Skip to Content
SMPH Home UW Health University of Wisconsin Health Sciences
SHARE TEXT

Project Aims to Improve International Opioid Availability for Cancer Pain

Madison, Wisconsin - The National Cancer Institute (NCI) has awarded nearly $200,000 to a UW Carbone Cancer Center researcher to make opioid pain medicines more available to cancer patients in Africa.

 

“We are excited that with this NCI award, palliative care and cancer pain relief are recognized as part of global cancer control,” said study investigator Dr. Jim Cleary, associate professor at the UW School of Medicine and Public Health.

 

The NCI said that only 15 centers received awards under a contract to promote research collaborations with institutions in low- and mid-income countries.

 

Cleary said the award will fund a pilot project, as part of the International Pain Policy Fellowship, to empower health care practitioners in Africa with knowledge and skills to improve access to opioid analgesics for cancer pain management.

 

Cleary and the Pain and Policy Studies Group at the UW Carbone Cancer Center will collaborate with the African Palliative Care Association (APCA) to administer the fellowship for five practitioners who will act as change agents by working with in-country champions of improved access to opioid for pain relief.

 

While this is the fourth program that has supported fellows in countries to improve access to opioids, this project pilots both collaboration with a regional palliative care organization (APCA), and greater use of distance-learning technology to address legislative, education, and accessibility barriers.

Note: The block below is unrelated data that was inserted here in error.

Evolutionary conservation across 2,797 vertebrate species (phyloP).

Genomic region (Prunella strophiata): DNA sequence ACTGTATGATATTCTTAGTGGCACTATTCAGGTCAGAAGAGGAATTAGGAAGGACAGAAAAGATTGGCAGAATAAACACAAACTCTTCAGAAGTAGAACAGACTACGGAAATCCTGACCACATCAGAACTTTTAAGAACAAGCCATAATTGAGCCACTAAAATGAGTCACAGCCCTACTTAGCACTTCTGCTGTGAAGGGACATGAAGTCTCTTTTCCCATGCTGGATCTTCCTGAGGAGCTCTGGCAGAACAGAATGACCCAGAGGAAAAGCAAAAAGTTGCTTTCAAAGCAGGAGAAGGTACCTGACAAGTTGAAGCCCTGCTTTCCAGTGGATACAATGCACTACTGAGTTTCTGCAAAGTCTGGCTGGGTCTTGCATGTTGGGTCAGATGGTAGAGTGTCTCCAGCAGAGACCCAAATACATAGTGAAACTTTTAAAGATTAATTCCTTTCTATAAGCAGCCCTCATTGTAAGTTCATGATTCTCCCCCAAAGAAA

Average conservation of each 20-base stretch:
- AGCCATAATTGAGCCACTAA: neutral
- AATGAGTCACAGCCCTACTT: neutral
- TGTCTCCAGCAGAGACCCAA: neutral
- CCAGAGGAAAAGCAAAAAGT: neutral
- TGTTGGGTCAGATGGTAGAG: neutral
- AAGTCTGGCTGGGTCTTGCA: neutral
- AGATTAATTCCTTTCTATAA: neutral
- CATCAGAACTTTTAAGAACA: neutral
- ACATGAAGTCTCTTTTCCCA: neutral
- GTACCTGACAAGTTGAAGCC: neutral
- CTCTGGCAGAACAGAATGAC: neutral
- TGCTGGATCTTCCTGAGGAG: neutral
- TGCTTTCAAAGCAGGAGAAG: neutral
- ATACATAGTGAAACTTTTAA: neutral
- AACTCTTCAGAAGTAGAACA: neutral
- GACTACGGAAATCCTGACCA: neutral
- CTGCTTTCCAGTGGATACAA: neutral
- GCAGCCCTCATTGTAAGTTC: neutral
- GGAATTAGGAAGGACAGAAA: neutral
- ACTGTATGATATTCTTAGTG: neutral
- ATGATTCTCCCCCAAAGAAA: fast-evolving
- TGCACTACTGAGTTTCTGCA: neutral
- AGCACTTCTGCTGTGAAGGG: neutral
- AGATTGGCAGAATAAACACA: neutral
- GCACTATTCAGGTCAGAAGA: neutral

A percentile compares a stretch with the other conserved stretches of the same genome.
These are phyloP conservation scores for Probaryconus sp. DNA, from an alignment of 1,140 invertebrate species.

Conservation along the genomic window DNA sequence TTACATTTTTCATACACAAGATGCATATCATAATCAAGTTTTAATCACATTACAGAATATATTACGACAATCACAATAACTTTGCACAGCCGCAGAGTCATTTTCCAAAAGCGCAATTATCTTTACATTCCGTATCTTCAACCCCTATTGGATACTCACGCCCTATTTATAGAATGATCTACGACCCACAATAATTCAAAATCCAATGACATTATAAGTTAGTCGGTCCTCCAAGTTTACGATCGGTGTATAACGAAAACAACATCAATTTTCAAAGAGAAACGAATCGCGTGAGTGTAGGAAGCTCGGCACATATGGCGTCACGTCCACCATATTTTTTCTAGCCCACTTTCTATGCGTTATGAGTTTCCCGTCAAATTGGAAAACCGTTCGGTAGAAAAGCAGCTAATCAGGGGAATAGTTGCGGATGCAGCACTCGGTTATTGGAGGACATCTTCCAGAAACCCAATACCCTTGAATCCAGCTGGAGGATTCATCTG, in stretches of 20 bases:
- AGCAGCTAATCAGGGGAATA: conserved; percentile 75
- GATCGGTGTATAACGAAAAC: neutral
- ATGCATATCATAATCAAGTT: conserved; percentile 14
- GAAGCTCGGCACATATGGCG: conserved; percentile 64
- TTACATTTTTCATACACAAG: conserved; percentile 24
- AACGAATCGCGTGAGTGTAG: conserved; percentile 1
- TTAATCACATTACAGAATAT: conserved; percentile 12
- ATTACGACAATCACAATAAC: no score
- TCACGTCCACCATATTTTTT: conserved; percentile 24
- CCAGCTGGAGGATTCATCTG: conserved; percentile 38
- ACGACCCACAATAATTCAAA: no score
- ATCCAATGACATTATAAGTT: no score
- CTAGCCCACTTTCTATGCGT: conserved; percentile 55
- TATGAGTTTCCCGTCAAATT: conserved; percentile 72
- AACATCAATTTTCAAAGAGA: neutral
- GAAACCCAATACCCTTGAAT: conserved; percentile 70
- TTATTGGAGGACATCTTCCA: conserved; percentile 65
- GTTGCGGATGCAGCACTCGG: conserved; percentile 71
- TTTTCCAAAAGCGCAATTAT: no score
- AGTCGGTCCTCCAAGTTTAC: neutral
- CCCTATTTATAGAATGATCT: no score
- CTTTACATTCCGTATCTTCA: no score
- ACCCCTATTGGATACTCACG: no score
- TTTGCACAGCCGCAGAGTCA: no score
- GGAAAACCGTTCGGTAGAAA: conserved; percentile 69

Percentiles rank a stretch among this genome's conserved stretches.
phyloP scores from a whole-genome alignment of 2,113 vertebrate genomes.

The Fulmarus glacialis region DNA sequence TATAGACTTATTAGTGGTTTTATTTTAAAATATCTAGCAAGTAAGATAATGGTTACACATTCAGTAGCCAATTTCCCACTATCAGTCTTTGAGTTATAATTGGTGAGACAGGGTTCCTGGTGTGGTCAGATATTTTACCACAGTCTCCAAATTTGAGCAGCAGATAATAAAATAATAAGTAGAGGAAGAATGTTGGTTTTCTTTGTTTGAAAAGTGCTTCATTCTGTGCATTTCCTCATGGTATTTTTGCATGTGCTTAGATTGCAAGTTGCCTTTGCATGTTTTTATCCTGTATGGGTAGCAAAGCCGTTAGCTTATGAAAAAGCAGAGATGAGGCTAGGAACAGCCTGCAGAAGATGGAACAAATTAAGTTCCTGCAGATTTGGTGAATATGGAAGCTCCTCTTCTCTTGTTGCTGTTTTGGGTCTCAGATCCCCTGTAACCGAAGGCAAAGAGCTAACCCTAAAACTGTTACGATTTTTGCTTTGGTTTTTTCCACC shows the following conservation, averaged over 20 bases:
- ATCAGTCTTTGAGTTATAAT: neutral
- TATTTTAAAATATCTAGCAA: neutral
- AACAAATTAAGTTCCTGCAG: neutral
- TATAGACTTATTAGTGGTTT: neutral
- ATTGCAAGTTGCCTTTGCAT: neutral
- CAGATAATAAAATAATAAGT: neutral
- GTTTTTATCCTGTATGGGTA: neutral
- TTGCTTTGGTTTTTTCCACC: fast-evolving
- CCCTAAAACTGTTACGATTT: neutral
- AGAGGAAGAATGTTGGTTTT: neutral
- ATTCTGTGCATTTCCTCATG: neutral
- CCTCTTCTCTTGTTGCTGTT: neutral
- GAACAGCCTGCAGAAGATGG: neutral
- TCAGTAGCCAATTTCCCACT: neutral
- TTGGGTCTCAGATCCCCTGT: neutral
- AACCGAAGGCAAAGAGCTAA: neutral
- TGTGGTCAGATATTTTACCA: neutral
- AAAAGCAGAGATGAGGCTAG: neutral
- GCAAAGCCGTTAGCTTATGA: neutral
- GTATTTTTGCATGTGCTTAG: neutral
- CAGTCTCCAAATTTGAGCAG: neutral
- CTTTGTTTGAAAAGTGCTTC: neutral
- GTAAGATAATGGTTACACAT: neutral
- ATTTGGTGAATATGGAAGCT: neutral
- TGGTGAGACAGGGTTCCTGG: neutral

“We have brought about significant changes already,” said Cleary. “For example, there is now immediate release of morphine in Ukraine. In Kenya, taxes on morphine have been removed. India, with 17 percent of the world’s population, has just passed legislation to allow greater access to opioids, a process in which PPSG was very active. We look forward to further improving access to controlled pain medicines in Africa and the rest of the world, one of the goals of the recent resolution on palliative care adopted by the World Health Assembly in Geneva.”



Date Published: 05/29/2014

News tag(s):  researchcancerglobal health

News RSS Feed

Last updated: 06/03/2014
Website Feedback
Copyright © 2014 University of Wisconsin School of Medicine and Public Health
Use of this site signifies your agreement to the terms and conditions
smphweb@uwhealth.org